A Holiday Tradition

Melinda Matthews
Communications Coordinator
Texas Scottish Rite Hospital For Children

For the past 22 Christmas mornings, Brother Lewis J. Kravetz, 32, Valley of Dallas, Texas, has given up time with his own family to be with patients at Texas Scottish Rite Hospital for Children. He's glad to do it. Because his faith doesn't celebrate that day, this dedicated volunteer spends time on the patient floors making sure that patients get fed, hugged, and entertained.

"Most kids go home in time for Christmas, but there are those who, because their home is far away, must stay at the hospital," Kravetz says. "Many times they've had surgery a few days before and can't make the journey yet. We try to make it as bearable as possible."

Kravetz arrives early. He's usually serving breakfast to patients as they arise at 7:00 or 7:30 in the morning. "Usually one of the parents is with the child, but sometimes there is a child who is alone," Kravetz says. "Everyone makes a special effort to keep that child from feeling lonely."

Thanks to generous donations around Christmas time, there are plenty of toys for the children to play with that day. "All of the new toys keep the kids occupied most of the time, but if a child gets fussy, we take a walk down the hall until he quiets," Kravetz adds.

An active Scottish Rite Mason, Bro\ Kravetz began volunteering at the hospital before that first Christmas Day, more than 22 years ago. He was one of a group of about a dozen fellow Masons who were recruited to push patient beds from the wards to the surgery suites.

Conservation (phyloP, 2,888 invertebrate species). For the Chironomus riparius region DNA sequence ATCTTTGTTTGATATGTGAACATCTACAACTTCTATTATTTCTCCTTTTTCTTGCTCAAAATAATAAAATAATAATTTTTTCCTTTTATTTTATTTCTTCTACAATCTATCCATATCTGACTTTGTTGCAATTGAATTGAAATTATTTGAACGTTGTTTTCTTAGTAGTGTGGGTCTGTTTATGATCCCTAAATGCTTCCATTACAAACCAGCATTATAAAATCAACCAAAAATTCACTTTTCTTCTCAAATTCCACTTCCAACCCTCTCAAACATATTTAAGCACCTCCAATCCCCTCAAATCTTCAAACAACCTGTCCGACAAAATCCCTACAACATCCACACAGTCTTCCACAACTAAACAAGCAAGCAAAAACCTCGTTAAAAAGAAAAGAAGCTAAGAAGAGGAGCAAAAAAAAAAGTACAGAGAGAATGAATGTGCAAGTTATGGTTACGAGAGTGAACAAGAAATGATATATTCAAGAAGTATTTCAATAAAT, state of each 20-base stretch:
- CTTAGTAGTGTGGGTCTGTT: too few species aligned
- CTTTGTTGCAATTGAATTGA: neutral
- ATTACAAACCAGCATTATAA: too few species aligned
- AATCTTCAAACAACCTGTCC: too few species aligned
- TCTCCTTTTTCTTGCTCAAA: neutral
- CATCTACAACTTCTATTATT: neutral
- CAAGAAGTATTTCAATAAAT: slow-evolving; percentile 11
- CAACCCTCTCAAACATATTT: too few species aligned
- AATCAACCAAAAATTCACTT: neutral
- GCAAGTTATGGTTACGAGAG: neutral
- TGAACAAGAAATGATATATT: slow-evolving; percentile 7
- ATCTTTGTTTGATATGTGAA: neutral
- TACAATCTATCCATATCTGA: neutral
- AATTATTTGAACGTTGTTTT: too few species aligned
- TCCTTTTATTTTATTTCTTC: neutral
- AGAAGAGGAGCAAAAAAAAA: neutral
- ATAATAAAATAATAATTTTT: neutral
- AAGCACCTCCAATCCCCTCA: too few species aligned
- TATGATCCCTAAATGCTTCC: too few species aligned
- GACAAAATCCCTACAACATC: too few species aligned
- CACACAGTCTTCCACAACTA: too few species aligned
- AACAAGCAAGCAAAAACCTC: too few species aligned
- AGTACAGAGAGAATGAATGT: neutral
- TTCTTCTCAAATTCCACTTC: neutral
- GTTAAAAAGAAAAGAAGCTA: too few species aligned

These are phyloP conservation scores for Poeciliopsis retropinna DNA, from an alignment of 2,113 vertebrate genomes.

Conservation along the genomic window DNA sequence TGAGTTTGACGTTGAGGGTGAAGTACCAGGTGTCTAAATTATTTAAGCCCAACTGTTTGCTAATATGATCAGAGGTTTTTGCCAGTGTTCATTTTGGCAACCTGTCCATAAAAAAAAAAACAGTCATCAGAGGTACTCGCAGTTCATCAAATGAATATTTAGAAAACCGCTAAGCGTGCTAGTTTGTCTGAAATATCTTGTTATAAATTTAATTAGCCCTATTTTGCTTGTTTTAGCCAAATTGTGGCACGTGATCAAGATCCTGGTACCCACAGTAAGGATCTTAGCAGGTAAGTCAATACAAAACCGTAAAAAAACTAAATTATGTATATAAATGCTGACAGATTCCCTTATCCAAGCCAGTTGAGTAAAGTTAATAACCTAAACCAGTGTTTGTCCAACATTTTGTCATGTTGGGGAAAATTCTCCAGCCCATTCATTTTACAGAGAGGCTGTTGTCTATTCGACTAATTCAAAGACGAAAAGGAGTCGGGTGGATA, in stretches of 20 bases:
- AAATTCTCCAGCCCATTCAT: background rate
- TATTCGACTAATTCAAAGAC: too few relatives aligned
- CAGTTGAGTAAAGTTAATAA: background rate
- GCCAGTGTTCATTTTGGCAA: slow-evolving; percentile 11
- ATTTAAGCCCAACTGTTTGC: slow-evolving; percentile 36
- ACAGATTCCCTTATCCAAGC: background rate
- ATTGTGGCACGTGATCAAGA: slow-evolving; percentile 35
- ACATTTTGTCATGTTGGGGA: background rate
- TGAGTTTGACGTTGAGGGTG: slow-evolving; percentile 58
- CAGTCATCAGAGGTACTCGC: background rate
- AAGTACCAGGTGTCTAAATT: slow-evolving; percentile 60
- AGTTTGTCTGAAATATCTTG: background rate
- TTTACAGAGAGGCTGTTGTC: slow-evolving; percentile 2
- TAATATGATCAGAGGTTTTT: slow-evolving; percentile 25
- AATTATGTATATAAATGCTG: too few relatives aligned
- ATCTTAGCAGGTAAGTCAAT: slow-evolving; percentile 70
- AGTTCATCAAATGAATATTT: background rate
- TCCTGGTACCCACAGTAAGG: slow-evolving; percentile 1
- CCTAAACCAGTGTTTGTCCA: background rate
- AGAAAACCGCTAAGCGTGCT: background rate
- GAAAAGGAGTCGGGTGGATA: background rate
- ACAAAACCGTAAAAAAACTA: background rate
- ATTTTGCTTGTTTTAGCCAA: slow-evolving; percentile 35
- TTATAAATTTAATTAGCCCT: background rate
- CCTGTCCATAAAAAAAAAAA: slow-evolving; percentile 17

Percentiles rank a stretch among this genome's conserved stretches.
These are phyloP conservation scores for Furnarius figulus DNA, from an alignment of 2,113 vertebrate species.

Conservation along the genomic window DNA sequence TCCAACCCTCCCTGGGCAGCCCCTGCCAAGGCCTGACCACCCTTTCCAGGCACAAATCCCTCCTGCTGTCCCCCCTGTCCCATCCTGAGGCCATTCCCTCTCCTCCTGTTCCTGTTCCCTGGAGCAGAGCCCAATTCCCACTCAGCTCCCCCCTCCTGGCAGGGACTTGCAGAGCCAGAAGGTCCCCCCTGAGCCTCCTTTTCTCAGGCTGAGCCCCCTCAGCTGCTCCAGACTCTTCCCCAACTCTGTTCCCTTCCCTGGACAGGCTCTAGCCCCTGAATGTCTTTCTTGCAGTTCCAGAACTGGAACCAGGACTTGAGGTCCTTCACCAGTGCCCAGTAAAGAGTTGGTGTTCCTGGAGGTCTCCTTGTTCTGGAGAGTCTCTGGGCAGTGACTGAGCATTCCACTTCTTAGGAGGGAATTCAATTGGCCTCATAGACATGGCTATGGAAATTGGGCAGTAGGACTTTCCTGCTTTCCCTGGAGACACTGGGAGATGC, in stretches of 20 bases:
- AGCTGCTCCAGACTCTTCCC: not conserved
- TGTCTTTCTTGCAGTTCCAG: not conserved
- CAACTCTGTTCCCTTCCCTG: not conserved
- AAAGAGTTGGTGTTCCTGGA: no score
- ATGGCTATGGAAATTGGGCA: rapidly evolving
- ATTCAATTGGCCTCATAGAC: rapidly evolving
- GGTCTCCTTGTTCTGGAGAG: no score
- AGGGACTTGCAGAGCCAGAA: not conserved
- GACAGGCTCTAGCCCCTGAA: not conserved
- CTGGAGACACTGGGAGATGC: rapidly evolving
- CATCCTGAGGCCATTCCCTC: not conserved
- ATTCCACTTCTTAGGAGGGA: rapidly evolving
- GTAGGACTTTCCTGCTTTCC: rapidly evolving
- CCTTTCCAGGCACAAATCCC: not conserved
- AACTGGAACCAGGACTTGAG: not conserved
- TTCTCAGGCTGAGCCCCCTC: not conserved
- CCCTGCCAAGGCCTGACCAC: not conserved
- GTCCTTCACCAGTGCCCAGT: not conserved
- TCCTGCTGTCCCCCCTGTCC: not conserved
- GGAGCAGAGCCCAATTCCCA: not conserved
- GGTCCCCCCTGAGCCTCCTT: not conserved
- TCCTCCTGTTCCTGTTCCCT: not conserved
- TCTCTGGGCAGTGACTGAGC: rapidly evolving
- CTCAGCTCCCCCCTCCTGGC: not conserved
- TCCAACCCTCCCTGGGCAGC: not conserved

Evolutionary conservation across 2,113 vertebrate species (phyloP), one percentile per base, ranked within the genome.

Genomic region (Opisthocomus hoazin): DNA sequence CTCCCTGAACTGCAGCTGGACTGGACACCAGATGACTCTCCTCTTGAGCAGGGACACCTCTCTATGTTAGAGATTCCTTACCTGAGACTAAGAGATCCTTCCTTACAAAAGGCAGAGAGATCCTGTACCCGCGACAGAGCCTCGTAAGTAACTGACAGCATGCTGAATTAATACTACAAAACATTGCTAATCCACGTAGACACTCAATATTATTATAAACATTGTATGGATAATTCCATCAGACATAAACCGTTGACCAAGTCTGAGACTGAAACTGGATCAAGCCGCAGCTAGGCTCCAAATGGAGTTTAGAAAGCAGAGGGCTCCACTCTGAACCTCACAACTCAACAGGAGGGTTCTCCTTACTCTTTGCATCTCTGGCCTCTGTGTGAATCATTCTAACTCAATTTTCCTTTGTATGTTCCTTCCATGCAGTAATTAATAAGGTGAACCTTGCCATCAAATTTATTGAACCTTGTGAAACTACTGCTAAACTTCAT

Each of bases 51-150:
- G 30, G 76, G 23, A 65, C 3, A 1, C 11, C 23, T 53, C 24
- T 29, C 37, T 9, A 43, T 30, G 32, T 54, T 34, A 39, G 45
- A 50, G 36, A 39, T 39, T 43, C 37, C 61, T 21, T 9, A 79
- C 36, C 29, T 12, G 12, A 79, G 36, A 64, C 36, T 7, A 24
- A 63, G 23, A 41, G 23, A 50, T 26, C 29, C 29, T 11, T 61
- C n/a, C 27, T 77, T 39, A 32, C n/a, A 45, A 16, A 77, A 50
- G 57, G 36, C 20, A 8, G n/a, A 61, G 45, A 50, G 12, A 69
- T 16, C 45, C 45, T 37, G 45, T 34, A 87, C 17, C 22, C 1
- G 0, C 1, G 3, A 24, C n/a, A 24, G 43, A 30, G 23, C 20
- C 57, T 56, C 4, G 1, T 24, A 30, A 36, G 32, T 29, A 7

"They needed some muscle," Kravetz remembers. "I started coming on Christmas Day to help out because the nurses on duty needed help. Many of the care givers and other volunteers were home spending time with their families. I was glad to do it because, unlike many, my family didn't need me that morning." r

Many holiday activities go on that afternoon, and the special contribution of Kravetz that morning may go unnoticed. But the staff, patients, and families whose lives he has touched appreciate his commitment to the hospital and its work.

Lew Kravetz volunteers faithfully throughout the year, too. He spends each Wednesday morning in the cast clinic, helping remove casts from patients after surgeries. He transports the patients to radiology for X-rays or to orthotics to be fitted for braces. Above all, Brother Kravetz tries to soothe the patients and allay any fears that the parents may have about certain procedures.

During this season of giving, we are particularly grateful for the selfless commitment of volunteers like Lew Kravetz. His dedication, and that of the more than 700 other hospital volunteers, helps make the high quality care possible for thousands of children treated at no charge at Texas Scottish Rite Hospital for Children.

Texas Scottish Rite Hospital for Children is one of the nation's leading pediatric centers for the treatment of orthopedic and related neurological and learning disabilities. There is no charge for treatment at the hospital and admission is open to Texas children from birth to age 18. Supported entirely by voluntary donations since its founding in 1921 by a group of Scottish Rite Masons, the hospital currently has more than 11,000 active patients. This year the hospital is celebrating its 75th birthday.